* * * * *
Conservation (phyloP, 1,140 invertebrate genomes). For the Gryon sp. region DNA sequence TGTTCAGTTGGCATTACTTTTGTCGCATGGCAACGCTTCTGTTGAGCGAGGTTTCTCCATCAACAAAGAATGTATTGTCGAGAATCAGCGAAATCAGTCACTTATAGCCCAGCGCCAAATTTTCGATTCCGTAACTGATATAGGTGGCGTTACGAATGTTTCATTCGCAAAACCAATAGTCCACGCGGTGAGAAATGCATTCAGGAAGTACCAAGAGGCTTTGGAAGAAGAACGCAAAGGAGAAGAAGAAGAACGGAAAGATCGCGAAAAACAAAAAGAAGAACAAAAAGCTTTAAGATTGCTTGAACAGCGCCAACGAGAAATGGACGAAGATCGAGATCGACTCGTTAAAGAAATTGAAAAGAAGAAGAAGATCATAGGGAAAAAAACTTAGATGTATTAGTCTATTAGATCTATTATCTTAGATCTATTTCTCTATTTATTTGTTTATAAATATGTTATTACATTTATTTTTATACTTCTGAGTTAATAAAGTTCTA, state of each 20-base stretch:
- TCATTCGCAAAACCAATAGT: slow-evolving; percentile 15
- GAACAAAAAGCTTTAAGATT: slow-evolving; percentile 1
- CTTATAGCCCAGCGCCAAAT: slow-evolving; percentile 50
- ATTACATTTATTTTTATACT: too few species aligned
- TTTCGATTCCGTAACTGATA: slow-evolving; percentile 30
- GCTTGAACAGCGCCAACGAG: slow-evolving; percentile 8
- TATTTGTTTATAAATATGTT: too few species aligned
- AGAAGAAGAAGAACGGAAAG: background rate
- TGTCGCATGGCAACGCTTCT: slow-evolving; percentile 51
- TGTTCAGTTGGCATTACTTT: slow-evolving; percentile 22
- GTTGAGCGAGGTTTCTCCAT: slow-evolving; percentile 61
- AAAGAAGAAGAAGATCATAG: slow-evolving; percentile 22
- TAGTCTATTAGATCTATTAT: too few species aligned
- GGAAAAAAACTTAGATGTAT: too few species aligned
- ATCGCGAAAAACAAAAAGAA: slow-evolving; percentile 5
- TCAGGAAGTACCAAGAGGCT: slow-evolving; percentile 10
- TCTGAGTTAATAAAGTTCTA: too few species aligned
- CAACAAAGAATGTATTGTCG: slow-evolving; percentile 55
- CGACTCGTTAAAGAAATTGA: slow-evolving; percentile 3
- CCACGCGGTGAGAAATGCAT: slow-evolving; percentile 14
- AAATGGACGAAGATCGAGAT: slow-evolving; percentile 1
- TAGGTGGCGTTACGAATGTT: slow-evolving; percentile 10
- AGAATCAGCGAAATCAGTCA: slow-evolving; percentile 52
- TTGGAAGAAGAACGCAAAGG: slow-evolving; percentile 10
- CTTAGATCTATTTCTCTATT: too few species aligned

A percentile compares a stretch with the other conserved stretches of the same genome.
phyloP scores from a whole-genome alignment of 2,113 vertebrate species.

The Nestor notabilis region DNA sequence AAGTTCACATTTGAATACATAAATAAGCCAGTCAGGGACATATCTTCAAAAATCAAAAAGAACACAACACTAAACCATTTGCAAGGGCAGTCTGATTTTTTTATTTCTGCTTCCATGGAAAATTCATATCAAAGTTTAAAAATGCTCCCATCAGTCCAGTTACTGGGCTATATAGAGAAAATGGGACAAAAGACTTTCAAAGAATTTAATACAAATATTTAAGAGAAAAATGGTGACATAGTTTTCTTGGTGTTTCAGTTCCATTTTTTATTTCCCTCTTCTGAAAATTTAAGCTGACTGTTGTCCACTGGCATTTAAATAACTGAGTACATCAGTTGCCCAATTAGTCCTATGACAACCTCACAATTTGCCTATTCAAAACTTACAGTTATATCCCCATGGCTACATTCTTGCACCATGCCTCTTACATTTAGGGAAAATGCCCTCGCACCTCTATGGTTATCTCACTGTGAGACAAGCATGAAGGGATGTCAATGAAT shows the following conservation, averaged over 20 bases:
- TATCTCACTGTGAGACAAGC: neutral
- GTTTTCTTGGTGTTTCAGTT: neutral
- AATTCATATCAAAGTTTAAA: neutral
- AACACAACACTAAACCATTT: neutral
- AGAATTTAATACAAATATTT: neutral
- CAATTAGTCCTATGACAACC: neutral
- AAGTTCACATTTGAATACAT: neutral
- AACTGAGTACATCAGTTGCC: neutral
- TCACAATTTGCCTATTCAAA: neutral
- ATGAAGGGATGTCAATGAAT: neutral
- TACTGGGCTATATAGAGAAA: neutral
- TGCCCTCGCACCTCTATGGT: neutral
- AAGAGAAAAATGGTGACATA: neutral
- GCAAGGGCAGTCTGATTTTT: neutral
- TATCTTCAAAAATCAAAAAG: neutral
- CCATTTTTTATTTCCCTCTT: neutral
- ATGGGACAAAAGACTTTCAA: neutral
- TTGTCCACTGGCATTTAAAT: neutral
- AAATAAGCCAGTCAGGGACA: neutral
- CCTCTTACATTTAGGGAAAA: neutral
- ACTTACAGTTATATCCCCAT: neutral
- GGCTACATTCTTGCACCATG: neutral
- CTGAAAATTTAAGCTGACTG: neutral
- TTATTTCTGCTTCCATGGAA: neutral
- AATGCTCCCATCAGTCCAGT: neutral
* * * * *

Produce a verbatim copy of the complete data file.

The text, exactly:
Conservation (phyloP, 1,140 invertebrate genomes). For the Gryon sp. region DNA sequence TGTTCAGTTGGCATTACTTTTGTCGCATGGCAACGCTTCTGTTGAGCGAGGTTTCTCCATCAACAAAGAATGTATTGTCGAGAATCAGCGAAATCAGTCACTTATAGCCCAGCGCCAAATTTTCGATTCCGTAACTGATATAGGTGGCGTTACGAATGTTTCATTCGCAAAACCAATAGTCCACGCGGTGAGAAATGCATTCAGGAAGTACCAAGAGGCTTTGGAAGAAGAACGCAAAGGAGAAGAAGAAGAACGGAAAGATCGCGAAAAACAAAAAGAAGAACAAAAAGCTTTAAGATTGCTTGAACAGCGCCAACGAGAAATGGACGAAGATCGAGATCGACTCGTTAAAGAAATTGAAAAGAAGAAGAAGATCATAGGGAAAAAAACTTAGATGTATTAGTCTATTAGATCTATTATCTTAGATCTATTTCTCTATTTATTTGTTTATAAATATGTTATTACATTTATTTTTATACTTCTGAGTTAATAAAGTTCTA, state of each 20-base stretch:
- TCATTCGCAAAACCAATAGT: slow-evolving; percentile 15
- GAACAAAAAGCTTTAAGATT: slow-evolving; percentile 1
- CTTATAGCCCAGCGCCAAAT: slow-evolving; percentile 50
- ATTACATTTATTTTTATACT: too few species aligned
- TTTCGATTCCGTAACTGATA: slow-evolving; percentile 30
- GCTTGAACAGCGCCAACGAG: slow-evolving; percentile 8
- TATTTGTTTATAAATATGTT: too few species aligned
- AGAAGAAGAAGAACGGAAAG: background rate
- TGTCGCATGGCAACGCTTCT: slow-evolving; percentile 51
- TGTTCAGTTGGCATTACTTT: slow-evolving; percentile 22
- GTTGAGCGAGGTTTCTCCAT: slow-evolving; percentile 61
- AAAGAAGAAGAAGATCATAG: slow-evolving; percentile 22
- TAGTCTATTAGATCTATTAT: too few species aligned
- GGAAAAAAACTTAGATGTAT: too few species aligned
- ATCGCGAAAAACAAAAAGAA: slow-evolving; percentile 5
- TCAGGAAGTACCAAGAGGCT: slow-evolving; percentile 10
- TCTGAGTTAATAAAGTTCTA: too few species aligned
- CAACAAAGAATGTATTGTCG: slow-evolving; percentile 55
- CGACTCGTTAAAGAAATTGA: slow-evolving; percentile 3
- CCACGCGGTGAGAAATGCAT: slow-evolving; percentile 14
- AAATGGACGAAGATCGAGAT: slow-evolving; percentile 1
- TAGGTGGCGTTACGAATGTT: slow-evolving; percentile 10
- AGAATCAGCGAAATCAGTCA: slow-evolving; percentile 52
- TTGGAAGAAGAACGCAAAGG: slow-evolving; percentile 10
- CTTAGATCTATTTCTCTATT: too few species aligned

A percentile compares a stretch with the other conserved stretches of the same genome.
phyloP scores from a whole-genome alignment of 2,113 vertebrate species.

The Nestor notabilis region DNA sequence AAGTTCACATTTGAATACATAAATAAGCCAGTCAGGGACATATCTTCAAAAATCAAAAAGAACACAACACTAAACCATTTGCAAGGGCAGTCTGATTTTTTTATTTCTGCTTCCATGGAAAATTCATATCAAAGTTTAAAAATGCTCCCATCAGTCCAGTTACTGGGCTATATAGAGAAAATGGGACAAAAGACTTTCAAAGAATTTAATACAAATATTTAAGAGAAAAATGGTGACATAGTTTTCTTGGTGTTTCAGTTCCATTTTTTATTTCCCTCTTCTGAAAATTTAAGCTGACTGTTGTCCACTGGCATTTAAATAACTGAGTACATCAGTTGCCCAATTAGTCCTATGACAACCTCACAATTTGCCTATTCAAAACTTACAGTTATATCCCCATGGCTACATTCTTGCACCATGCCTCTTACATTTAGGGAAAATGCCCTCGCACCTCTATGGTTATCTCACTGTGAGACAAGCATGAAGGGATGTCAATGAAT shows the following conservation, averaged over 20 bases:
- TATCTCACTGTGAGACAAGC: neutral
- GTTTTCTTGGTGTTTCAGTT: neutral
- AATTCATATCAAAGTTTAAA: neutral
- AACACAACACTAAACCATTT: neutral
- AGAATTTAATACAAATATTT: neutral
- CAATTAGTCCTATGACAACC: neutral
- AAGTTCACATTTGAATACAT: neutral
- AACTGAGTACATCAGTTGCC: neutral
- TCACAATTTGCCTATTCAAA: neutral
- ATGAAGGGATGTCAATGAAT: neutral
- TACTGGGCTATATAGAGAAA: neutral
- TGCCCTCGCACCTCTATGGT: neutral
- AAGAGAAAAATGGTGACATA: neutral
- GCAAGGGCAGTCTGATTTTT: neutral
- TATCTTCAAAAATCAAAAAG: neutral
- CCATTTTTTATTTCCCTCTT: neutral
- ATGGGACAAAAGACTTTCAA: neutral
- TTGTCCACTGGCATTTAAAT: neutral
- AAATAAGCCAGTCAGGGACA: neutral
- CCTCTTACATTTAGGGAAAA: neutral
- ACTTACAGTTATATCCCCAT: neutral
- GGCTACATTCTTGCACCATG: neutral
- CTGAAAATTTAAGCTGACTG: neutral
- TTATTTCTGCTTCCATGGAA: neutral
- AATGCTCCCATCAGTCCAGT: neutral